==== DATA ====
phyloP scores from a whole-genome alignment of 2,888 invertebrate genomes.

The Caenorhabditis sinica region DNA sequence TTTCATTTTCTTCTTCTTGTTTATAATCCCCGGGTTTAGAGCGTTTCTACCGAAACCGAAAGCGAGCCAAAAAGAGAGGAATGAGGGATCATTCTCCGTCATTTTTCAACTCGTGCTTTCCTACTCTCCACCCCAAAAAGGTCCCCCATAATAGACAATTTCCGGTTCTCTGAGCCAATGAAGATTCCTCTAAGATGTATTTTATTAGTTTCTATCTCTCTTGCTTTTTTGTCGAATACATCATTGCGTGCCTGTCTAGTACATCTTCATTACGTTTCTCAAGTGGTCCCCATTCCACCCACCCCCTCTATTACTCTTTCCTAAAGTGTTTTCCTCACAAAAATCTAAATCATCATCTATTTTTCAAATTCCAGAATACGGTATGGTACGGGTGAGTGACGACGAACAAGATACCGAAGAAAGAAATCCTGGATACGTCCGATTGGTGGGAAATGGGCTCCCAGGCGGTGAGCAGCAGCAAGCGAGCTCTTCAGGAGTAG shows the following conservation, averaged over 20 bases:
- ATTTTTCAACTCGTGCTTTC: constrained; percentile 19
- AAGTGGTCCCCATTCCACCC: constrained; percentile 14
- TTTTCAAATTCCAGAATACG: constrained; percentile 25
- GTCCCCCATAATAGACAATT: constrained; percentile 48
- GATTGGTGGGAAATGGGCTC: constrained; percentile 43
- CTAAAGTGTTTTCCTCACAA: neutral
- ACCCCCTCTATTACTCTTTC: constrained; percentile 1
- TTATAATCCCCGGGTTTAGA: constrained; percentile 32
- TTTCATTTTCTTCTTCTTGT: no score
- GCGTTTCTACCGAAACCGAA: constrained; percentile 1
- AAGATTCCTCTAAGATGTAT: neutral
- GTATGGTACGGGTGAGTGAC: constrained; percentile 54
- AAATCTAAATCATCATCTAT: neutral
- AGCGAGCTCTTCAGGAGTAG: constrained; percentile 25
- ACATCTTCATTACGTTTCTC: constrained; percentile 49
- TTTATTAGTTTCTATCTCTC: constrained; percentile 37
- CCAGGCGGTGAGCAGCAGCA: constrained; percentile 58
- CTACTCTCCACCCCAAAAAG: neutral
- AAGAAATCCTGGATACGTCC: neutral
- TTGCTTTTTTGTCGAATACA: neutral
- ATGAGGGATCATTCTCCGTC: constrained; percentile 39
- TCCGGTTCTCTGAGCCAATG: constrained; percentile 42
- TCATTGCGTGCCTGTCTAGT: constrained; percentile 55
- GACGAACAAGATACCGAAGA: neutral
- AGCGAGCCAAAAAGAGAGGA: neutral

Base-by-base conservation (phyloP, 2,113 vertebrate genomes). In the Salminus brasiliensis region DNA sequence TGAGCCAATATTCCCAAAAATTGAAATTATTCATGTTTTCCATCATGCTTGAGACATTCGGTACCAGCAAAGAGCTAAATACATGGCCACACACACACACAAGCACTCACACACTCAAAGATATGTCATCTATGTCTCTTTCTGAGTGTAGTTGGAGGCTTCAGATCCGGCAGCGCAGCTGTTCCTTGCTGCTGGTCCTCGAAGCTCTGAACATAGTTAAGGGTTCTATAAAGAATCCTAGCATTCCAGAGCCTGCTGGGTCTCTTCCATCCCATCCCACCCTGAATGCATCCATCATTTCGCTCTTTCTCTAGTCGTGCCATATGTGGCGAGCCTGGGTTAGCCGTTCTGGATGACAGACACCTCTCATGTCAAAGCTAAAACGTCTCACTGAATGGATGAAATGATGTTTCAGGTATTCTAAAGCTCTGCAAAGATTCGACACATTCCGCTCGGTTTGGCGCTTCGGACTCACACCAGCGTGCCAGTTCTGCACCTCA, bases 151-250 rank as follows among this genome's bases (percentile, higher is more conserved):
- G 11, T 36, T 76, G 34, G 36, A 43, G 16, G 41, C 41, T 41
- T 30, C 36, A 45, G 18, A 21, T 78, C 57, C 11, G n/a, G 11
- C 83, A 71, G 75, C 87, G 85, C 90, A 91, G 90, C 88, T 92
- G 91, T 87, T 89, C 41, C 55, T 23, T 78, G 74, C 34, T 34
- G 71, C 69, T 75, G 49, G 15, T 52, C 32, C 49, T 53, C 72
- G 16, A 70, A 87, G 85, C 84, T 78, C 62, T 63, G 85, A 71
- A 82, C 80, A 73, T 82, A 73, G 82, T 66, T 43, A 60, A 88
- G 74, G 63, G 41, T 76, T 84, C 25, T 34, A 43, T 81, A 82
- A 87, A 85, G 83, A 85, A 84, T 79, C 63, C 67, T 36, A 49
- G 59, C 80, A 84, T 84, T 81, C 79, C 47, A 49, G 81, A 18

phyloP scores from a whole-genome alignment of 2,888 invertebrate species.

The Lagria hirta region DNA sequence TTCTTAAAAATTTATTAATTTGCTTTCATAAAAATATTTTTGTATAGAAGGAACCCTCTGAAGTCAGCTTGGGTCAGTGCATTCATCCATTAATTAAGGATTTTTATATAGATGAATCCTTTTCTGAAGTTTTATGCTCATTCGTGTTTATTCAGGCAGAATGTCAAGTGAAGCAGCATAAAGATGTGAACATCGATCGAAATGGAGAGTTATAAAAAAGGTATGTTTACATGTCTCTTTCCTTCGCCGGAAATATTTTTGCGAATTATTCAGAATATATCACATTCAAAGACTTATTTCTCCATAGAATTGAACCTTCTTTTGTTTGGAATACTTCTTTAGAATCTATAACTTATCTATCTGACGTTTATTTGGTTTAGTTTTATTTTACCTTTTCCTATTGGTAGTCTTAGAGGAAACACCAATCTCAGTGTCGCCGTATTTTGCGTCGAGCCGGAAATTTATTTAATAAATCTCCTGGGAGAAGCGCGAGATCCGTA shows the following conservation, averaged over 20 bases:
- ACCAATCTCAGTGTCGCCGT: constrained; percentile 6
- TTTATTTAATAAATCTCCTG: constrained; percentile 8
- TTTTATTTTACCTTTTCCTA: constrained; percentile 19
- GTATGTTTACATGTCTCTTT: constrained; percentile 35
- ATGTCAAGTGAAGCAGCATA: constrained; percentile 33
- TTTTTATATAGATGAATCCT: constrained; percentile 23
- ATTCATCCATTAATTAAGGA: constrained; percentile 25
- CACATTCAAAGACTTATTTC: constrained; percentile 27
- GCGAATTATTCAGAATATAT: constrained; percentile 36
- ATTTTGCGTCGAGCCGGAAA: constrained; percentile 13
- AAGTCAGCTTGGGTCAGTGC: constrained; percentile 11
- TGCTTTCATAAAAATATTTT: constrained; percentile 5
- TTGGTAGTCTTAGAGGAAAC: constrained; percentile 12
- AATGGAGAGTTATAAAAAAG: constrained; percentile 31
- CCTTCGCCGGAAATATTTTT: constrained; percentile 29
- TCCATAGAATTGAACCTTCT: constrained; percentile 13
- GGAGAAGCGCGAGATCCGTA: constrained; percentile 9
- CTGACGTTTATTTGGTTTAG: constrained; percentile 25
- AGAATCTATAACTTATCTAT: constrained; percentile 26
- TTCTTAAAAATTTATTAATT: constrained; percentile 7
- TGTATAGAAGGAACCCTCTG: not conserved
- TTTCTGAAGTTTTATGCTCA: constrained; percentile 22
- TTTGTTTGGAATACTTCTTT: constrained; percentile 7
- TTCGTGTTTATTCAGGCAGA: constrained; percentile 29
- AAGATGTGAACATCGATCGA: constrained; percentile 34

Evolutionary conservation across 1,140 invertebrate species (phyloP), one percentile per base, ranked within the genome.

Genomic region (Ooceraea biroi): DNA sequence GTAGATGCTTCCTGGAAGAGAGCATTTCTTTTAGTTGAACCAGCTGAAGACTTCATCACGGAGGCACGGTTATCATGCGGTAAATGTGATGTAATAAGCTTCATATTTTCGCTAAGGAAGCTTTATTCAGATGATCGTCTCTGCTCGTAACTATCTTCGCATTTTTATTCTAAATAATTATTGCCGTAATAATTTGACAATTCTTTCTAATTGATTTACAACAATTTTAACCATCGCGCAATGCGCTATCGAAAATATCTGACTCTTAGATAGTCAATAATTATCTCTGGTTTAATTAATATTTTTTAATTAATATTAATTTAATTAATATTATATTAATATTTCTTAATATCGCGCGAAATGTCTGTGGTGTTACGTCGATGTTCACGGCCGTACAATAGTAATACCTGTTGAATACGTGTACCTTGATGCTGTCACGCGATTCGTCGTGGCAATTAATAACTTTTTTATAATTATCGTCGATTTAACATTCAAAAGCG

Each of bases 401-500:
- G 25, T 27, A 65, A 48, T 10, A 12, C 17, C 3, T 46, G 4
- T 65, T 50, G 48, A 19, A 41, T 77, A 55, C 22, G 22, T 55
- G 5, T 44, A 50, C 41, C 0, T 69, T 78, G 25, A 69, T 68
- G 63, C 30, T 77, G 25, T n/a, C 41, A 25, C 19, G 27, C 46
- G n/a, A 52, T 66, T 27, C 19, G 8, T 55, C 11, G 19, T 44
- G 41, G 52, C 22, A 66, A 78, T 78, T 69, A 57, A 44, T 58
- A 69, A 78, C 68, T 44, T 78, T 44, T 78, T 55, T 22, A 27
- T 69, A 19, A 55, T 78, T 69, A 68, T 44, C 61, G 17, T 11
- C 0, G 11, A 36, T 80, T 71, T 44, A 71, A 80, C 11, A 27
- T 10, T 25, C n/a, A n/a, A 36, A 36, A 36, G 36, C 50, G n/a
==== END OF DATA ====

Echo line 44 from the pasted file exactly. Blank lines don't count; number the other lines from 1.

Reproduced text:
- GTATGTTTACATGTCTCTTT: constrained; percentile 35